Papercuts discussion - Composer related enhancements

Axel axel.grude at googlemail.com
Thu Jul 19 11:16:10 UTC 2012


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*To: *"tb-planning"<tb-planning at mozilla.org>
*From: *"Joshua Cranmer"<pidgeot18 at gmail.com>
*Sent: *Thursday, 19/07/12 03:56:39 03:56 GMT +0100 [Week 29]
*Subject:*Re: Papercuts discussion - Composer related enhancements
> On 7/18/2012 6:15 PM, Axel wrote:
>>
> Microsoft is in the very unenviable position that backwards-compatibility is 
> absolutely vital to significant segments of its userbase; whatever their press 
> releases about what they want to do in the future say, the fact remains that it's 
> not really an option for them.
>> I would really like a similar level of "ease of use"  when creating emails that are 
>> sent between Thunderbird users, and whether we think this is a good or bad thing, 
>> we should agree that HTML is the platform, and CSS is the way to do the layout - 
>> why stick to deprecated standards?
>
> Outlook isn't the only problematic email client. Gmail support is also surprisingly 
> abysmal--it only supports inline CSS, nothing in a <style> tag! 
Joshua,

Just to bring this back on topic, the "style scoping issue" is something we should be 
aware of as lot of other mail clients strip out style tags - [I actually thought 
Outlook 2003 did the same, although your link below says otherwise] - often, <head> 
tags (and even body <style>s) are stripped out when quoting, so your quoted emails may 
loose their fidelity as original <head> tags may be stripped completely on reply.

However as a first constructive step, we could certainly support inline CSS styling of 
mail elements better, and make it easier to roll out a tag based change to the 
remainder of the document via this mechanism; it would certainly not be worse than 
using HTML attributes, and could be consolidated later towards classes once CSS in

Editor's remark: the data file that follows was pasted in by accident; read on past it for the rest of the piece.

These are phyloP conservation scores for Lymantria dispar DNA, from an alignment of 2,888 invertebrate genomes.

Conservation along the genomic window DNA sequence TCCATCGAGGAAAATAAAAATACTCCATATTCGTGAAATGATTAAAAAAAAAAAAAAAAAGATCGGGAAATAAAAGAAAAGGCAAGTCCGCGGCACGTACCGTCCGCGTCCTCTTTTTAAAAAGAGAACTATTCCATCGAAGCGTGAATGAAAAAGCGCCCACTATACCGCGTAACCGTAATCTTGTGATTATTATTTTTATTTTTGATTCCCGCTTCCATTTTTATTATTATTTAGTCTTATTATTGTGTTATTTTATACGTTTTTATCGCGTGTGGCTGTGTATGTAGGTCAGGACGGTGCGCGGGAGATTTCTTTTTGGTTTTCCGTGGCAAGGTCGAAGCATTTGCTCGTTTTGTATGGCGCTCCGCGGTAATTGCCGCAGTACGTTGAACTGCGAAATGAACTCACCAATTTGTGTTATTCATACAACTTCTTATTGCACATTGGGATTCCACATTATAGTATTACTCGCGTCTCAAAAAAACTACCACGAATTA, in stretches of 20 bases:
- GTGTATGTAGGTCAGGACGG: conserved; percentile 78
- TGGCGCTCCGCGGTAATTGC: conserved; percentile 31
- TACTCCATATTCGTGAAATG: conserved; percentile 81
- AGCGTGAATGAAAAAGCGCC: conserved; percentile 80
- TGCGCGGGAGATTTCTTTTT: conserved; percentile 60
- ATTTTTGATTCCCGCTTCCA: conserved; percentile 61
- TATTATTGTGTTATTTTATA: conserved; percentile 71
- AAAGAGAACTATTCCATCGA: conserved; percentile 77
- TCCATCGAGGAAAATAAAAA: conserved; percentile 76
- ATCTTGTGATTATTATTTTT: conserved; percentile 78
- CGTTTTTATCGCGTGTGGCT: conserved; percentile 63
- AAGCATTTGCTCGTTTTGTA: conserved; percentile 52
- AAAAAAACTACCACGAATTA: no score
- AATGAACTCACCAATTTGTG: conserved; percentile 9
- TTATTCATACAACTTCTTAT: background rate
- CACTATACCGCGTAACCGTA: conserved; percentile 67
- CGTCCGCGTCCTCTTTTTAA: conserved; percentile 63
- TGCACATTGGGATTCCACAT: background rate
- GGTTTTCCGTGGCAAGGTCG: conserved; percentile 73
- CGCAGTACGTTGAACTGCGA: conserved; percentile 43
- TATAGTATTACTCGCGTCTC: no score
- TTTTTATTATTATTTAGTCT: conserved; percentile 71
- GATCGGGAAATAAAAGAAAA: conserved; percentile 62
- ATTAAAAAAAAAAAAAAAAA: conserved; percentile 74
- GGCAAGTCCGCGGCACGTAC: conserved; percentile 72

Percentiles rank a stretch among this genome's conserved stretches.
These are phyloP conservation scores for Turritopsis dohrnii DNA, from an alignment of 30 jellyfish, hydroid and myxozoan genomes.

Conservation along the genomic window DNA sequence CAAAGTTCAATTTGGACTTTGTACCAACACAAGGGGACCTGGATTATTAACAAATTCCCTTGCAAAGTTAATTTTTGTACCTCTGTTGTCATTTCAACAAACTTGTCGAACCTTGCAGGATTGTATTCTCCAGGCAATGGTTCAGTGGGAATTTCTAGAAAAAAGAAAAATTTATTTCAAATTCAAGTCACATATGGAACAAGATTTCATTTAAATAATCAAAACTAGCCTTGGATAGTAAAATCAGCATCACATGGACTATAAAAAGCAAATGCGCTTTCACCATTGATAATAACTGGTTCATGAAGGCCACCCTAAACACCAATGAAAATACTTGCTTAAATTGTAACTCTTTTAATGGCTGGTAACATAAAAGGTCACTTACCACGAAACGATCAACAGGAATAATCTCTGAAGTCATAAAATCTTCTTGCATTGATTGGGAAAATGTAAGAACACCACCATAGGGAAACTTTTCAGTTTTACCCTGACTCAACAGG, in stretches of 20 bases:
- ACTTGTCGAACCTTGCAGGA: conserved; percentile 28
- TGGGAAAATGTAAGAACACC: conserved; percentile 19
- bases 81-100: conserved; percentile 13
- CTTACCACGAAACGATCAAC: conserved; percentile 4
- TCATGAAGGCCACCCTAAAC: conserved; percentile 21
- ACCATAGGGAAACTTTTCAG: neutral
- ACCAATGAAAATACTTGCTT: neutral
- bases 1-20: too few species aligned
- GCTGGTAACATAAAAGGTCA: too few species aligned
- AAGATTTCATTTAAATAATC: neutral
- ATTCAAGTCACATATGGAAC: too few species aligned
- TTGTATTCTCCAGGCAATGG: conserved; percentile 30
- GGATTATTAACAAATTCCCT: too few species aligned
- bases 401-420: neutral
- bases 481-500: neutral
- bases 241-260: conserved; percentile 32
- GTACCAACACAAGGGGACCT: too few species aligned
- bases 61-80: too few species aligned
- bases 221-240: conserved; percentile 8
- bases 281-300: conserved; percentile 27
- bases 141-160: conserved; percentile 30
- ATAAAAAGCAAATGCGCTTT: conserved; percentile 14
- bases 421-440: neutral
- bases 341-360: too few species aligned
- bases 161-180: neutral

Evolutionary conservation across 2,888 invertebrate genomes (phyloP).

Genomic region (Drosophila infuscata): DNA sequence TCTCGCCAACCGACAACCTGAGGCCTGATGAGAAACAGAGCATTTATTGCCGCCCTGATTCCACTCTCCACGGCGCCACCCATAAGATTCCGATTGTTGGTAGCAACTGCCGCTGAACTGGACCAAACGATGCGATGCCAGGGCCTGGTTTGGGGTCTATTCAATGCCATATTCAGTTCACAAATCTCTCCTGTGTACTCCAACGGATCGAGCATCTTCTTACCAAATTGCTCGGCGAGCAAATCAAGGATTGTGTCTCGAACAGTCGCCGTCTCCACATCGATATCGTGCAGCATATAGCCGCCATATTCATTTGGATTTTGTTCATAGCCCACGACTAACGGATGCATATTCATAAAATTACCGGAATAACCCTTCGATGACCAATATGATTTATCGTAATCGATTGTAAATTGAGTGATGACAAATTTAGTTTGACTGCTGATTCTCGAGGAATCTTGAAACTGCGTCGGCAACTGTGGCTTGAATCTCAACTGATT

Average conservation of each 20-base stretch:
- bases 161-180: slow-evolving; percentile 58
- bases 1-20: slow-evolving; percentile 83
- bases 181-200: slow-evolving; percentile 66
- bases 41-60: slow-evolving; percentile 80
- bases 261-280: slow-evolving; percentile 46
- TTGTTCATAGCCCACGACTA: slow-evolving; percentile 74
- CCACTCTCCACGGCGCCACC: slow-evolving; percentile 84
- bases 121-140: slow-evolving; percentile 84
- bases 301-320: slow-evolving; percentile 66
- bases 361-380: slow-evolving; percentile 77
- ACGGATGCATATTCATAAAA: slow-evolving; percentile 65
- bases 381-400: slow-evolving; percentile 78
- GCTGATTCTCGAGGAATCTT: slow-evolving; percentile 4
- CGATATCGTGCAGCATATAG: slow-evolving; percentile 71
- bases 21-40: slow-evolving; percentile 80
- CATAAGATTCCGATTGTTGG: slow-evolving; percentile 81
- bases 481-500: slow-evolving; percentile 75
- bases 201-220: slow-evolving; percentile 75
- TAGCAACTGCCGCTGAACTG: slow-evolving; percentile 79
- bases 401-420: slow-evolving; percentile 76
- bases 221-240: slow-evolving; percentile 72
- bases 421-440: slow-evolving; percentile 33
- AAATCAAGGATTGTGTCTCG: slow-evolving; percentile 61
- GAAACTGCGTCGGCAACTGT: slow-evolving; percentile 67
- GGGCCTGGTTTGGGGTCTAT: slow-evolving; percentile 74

Mail has been more widely accepted.

So my plan would be to focus on inline styling (but with CSS) and to make this easy 
for the average user. One could probably create a prioritized list of attributes that 
should be supported; on the top would be margin, padding and display properties for 
proper layout support. Personally I would also like to see support for border-radius, 
box-shadow, text-shadow and background / gradients even if a lot of mail clients strip 
them out.

All this good stuff is supported out of the box, so I am only advocating exposing this 
to the user - let them decide whether they are going to use it or stick with "no styling".

> Here's a page which gives you an idea of who supports what: 
> <http://www.campaignmonitor.com/css/>. Executive summary: webmail clients are 
> moderately crappy (which is probably due to the fact that they really have to 
> sanitize everything), anything Outlook-based is crappy, most mobile clients 
> (excluding Windows Mobile and the Android gmail client) appear to be very good, and 
> desktop clients are in between.
Hmm, that link is interesting; if it is to be believed, then Outlook isn't all that 
bad: supporting <style> in <head> has been on my wish-list for a long time. Rule 
scoping in Email is a tricky subject, which I only realized fully since I started 
taking over smartTemplate4 development <http://smarttemplate4.mozdev.org/>. It seems 
Outlook is worse when it comes to "/breaking/" our legacy tags (such as 
<blockquote>)... it's biggest problem is that it doesn't have the /bendiness /of our 
Add-On model (plus a /userContent.css/).

>
> Also, according to that, it seems the Outlook 2013 preview doesn't improve on 
> Outlook 2010 or Outlook 2007. So your claims of "Outlook is working on this" are 
> just not true.
well, not my claim, actually. Just a quote from M$ :)

> Desktop clients have it easy: we can just take our favorite rendering engine and 
> bolt some content security controls onto it, which means advanced CSS/HTML support 
> is very cheap. Webmail clients can't leverage that fact, because the needs of the 
> legacy web are such that the content security policy they get is way too loose. 
> Sandboxed iframes might be able to solve the problem, but I don't think they're 
> powerful enough to disable access to external resources, which makes it a bit weak. 
> Even if they are, it's not a sufficiently widely supported to be usable yet, which 
> means it's a solution that's a few years away at best.
I think webmail clients just need more intelligent parsers, if they chose to format 
emails. GMail goes the other way, by going "rich text", which is an understandable 
shortcut. However, this wouldn't really change my opinions on improving Thunderbird's 
HTML editor, as  this topic is more in the plain-text / multipart message area.
>
> True HTML/CSS support is not a simple task; we're spoiled in that we get this for 
> free, but a large number of email clients don't.
Yep. spoiled (for rendering) and cursed (for having to edit it) :)

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